Greater potential of RFID technology in fashion

RFID technology is increasingly being used in the fashion industry, and in a growing number of ways, according to a scientific study by the University of Parma.

The primary use for Radio Frequency Identification (RFID) in the fashion industry is as tags attached to garments, but research by the University of Parma reveals that the industry can make considerable gains by increasing its usage of this technology.

According to the results of the study, there are three important reasons for companies to utilize RFID. Firstly, it increases the stock reliability from 60-70% to almost 100%. Secondly, stock-counting takes a lot less time, and thirdly, the study shows that it has a positive effect on sales, boosting revenue by as much as 20%.

Omnichannel strategy

Initially, companies mainly used RFID for process automation and accurate stock visibility. Nowadays, retailers primarily use the technology for omnichannel activities – a sales strategy in which customers can choose between various channels, all of which are aligned with one another. The technology creates insight into which products are in stock and where. As a consequence of this, consumers are less likely to cancel an online order.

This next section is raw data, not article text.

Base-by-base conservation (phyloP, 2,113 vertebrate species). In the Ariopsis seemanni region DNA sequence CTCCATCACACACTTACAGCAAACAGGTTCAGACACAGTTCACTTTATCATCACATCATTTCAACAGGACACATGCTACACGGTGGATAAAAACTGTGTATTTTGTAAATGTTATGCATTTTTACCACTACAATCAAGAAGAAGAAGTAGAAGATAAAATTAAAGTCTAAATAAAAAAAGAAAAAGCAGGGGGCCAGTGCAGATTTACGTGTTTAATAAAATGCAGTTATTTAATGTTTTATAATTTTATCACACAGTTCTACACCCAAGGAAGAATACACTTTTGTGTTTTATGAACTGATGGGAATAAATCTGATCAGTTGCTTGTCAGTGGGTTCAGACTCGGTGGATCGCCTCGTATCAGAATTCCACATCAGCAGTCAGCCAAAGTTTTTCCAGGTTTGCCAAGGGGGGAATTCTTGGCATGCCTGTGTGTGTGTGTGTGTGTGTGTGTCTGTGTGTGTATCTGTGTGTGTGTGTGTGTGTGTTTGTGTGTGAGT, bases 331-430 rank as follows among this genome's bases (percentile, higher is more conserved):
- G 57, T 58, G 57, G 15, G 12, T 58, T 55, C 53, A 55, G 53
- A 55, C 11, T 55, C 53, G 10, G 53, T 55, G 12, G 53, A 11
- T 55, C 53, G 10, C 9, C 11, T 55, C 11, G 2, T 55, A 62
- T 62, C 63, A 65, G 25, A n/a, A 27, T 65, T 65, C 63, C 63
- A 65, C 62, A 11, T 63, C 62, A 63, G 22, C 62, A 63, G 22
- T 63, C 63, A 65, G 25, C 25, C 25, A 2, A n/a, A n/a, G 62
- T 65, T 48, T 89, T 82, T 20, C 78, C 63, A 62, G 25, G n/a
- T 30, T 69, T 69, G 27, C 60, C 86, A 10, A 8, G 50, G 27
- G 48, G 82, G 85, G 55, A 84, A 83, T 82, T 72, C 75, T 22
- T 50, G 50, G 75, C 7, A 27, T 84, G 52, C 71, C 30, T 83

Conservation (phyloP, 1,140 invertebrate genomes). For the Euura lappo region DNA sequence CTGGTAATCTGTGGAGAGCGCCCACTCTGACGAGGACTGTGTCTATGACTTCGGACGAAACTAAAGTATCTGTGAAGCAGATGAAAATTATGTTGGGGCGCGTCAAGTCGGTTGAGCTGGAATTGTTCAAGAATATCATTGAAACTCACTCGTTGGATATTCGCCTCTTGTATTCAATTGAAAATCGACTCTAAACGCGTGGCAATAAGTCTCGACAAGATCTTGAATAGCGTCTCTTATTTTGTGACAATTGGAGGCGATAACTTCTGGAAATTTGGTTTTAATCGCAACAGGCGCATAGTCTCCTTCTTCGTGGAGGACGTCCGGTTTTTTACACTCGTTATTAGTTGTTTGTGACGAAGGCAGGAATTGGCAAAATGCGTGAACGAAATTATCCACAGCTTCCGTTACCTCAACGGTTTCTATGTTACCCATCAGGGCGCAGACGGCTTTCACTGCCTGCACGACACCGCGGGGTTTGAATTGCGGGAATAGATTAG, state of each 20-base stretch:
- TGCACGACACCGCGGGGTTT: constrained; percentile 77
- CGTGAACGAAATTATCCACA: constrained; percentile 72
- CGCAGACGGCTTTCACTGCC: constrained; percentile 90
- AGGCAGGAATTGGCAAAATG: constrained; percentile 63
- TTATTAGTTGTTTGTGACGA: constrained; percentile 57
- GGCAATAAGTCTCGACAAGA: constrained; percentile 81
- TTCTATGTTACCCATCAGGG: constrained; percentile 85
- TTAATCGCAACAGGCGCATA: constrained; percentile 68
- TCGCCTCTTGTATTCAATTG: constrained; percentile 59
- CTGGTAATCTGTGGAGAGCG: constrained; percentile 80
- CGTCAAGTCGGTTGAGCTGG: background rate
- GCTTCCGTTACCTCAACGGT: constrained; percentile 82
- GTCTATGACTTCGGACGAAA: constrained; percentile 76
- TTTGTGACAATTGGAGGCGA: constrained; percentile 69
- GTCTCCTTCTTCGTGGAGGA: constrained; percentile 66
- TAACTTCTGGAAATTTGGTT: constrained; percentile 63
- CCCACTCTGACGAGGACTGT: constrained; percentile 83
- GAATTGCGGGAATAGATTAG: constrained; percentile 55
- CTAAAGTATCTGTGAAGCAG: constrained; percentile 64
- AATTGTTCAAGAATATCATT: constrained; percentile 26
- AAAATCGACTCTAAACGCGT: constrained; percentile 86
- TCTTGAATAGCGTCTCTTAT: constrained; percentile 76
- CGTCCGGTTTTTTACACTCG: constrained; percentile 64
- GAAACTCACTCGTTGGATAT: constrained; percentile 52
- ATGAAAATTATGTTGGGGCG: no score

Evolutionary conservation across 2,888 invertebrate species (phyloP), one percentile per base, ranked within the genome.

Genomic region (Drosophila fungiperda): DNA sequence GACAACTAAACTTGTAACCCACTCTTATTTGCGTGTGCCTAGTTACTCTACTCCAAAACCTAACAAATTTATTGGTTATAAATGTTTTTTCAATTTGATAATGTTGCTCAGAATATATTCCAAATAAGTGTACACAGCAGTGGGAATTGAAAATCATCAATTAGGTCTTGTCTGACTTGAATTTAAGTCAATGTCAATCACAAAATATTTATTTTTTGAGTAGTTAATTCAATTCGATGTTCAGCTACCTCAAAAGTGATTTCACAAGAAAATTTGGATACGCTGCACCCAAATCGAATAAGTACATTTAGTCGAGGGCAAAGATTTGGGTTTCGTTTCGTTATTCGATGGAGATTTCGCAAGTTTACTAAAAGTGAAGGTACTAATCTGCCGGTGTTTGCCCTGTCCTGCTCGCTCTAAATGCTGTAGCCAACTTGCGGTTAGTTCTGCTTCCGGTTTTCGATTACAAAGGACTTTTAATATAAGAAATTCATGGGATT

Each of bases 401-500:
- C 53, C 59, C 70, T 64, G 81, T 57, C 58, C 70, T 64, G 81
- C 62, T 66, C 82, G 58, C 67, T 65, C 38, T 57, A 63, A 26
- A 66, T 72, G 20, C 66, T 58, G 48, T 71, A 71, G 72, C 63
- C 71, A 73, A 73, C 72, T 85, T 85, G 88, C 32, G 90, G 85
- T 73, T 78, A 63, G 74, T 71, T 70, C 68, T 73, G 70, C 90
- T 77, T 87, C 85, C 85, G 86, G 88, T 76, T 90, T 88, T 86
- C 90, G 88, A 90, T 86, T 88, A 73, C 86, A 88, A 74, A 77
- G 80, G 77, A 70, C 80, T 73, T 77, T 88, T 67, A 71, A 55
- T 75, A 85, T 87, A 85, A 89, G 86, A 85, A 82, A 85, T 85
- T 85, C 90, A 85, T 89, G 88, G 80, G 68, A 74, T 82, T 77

The results of this study come as no surprise, according to Antonio Rizzi, researcher and director of the University of Parma’s RFID Lab: “Many traditional retailers are expanding their e-commerce activities in order to compete with pure online players. The winners in a truly omnichannel world will be those retailers who use RFID and other technologies to gain accurate real-time insight into their stock situation.”

Risks for laggards

Retailers that have not yet started using RFID technology risk falling behind their competitors. Loek Boortman, CTO of GS1 Netherlands, a non-profit organization that develops international standards for the identification, capture and sharing of data, believes that it makes good business sense for companies to use RFID technology. He claims that, although omnichannel retailing is possible without RFID, retailers need to hold much more inventory in that case. “And that equates to lost turnover,” comments Boortman.